“Sure, cash will always be necessary to some extent, especially among demographics without access to digital banking technology and for those who simply don’t trust technology. But so far the shift away from cash has worked extremely well in India, as well as Sweden, Canada, the UK and to a lesser extent China –which have all benefited from convenience, cleanliness and accelerated adoption and acceptance of AI technology. It’s a matter of time before other countries follow suit.”
Santosh Tripathy is the global practice lead for Digital Payments at SmartStream, a provider of financial transaction management solutions. For him, global payment trends have been a highlight of this year.
“The main trend of 2020 that we are seeing is how global payments have evolved, and that we are no longer restricted to one market. Also worth highlighting is the effect that challenger banks are having, by putting pressure on incumbents to bring about digital transformation – something that is most required.
“Depending on the geography, there will be slight variations to how every country will approach the next 12-months or so, as some countries are still experiencing the impact of Covid. Leaving it aside, the growth in payments says that these technologies have been there for a while and are now maturing. Harnessing the real power of technologies such as AI/machine learning/cloud and blockchain will help to sustain the growth, and become more mainstream.
“It is now far more important for these payment companies to become more than just a transaction wallet if they want to sustain growth and become profitable. And there will be no point in launching products if they do not fit with the businesses core strength.
“Of course, there is a conversation to be had around cloud and regulators, they have to work together as data privacy is important, but adapting to the latest technologies will definitely help the ecosystem. Open banking and real-time payments will continue to grow and expand into B2B thanks to the traction coming from card companies. Both cross-border payment speed and the entire transaction journey will be part of the conversation over the next few months.”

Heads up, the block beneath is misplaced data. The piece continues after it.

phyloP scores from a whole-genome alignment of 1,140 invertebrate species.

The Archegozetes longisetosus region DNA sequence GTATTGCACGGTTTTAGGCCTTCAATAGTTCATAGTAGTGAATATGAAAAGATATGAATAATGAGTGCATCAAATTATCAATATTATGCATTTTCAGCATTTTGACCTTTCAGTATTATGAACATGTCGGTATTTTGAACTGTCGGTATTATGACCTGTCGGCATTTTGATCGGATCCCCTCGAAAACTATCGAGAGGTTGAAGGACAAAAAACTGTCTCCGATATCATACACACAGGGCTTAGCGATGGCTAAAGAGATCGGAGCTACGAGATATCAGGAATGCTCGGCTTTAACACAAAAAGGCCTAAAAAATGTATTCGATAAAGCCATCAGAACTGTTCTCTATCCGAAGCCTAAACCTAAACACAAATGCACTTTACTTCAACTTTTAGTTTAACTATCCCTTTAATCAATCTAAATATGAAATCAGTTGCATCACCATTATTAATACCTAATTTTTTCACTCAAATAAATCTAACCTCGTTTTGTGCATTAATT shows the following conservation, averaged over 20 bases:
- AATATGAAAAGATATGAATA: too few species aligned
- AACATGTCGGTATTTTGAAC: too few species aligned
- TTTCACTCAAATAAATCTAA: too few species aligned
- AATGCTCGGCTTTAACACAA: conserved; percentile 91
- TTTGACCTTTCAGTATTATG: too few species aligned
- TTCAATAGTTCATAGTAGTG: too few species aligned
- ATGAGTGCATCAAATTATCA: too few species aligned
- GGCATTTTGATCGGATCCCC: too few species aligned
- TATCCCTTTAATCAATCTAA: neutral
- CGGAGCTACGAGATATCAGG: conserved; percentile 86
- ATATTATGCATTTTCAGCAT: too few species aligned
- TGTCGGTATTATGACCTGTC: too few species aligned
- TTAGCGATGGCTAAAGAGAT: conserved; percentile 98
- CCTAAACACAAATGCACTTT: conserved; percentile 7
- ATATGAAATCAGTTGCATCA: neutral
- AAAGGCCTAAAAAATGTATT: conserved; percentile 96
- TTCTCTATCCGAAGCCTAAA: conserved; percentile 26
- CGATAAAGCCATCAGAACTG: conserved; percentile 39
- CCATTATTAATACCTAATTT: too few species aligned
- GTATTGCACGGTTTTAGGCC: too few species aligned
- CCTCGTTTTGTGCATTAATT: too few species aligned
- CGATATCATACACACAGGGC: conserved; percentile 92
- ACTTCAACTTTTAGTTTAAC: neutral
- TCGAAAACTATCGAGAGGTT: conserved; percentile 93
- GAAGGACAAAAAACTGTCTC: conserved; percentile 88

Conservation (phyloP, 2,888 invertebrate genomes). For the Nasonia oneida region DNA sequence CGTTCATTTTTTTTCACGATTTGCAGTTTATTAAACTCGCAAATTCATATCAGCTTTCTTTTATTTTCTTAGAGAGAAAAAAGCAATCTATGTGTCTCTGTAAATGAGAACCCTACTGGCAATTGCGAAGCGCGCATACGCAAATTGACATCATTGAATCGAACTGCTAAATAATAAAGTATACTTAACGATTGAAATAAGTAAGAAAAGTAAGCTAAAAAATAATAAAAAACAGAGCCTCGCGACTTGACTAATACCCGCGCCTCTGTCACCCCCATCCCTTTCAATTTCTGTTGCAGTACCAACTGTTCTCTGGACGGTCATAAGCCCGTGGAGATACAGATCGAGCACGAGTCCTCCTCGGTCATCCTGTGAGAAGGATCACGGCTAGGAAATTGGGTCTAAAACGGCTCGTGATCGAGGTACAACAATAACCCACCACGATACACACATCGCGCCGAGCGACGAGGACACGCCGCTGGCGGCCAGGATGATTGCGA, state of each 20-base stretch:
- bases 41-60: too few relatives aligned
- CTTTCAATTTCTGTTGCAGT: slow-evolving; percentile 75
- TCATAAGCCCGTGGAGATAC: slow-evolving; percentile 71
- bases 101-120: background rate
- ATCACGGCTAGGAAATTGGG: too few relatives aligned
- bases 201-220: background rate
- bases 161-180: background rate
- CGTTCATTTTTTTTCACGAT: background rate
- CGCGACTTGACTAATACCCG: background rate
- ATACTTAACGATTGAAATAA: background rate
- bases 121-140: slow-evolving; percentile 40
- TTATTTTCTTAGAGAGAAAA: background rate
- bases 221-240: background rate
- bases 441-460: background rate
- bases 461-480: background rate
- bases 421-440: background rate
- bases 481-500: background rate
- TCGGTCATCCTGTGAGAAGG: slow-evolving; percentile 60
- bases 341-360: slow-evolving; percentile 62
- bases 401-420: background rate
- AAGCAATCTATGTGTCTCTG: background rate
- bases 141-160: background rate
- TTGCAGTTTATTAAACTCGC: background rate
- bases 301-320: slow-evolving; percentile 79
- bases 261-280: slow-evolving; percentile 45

Kani’s CEO Aaron Holmes founded the SaaS service in 2018. He thinks 2020 has seen an influx of new processes.
“We’ve learned a lot this year – especially through working with Railsbank and their acquisition of WireCard, the sheer volume of data we have had to handle means that our scale of growth is on a steep incline. Luckily the right foundations are being laid. Fast forward to the next 12-24 months and we will probably be handling around five to six times more volume of data so I’d say we’re in a position to scale. It currently takes 8-minutes for our platform to write a report, so we’re seeing a demand for real-time payments increase, whereas hands-on manual report writing in the back office will certainly fade away in favour of more managerial roles.
“On the processing side we are seeing potentially some new trends. Certainly, a few years ago there was talk about the consolidation of processes, but now and especially since the global pandemic, we’re seeing the opposite. A surge of new processes with really great technologies behind them. Certainly, as more and more processes are coming to market, we’re seeing some amazing and mature technologies behind them. While we are designed as a company and processor to be data source agnostic, there is certainly an influx of new sources to consider.”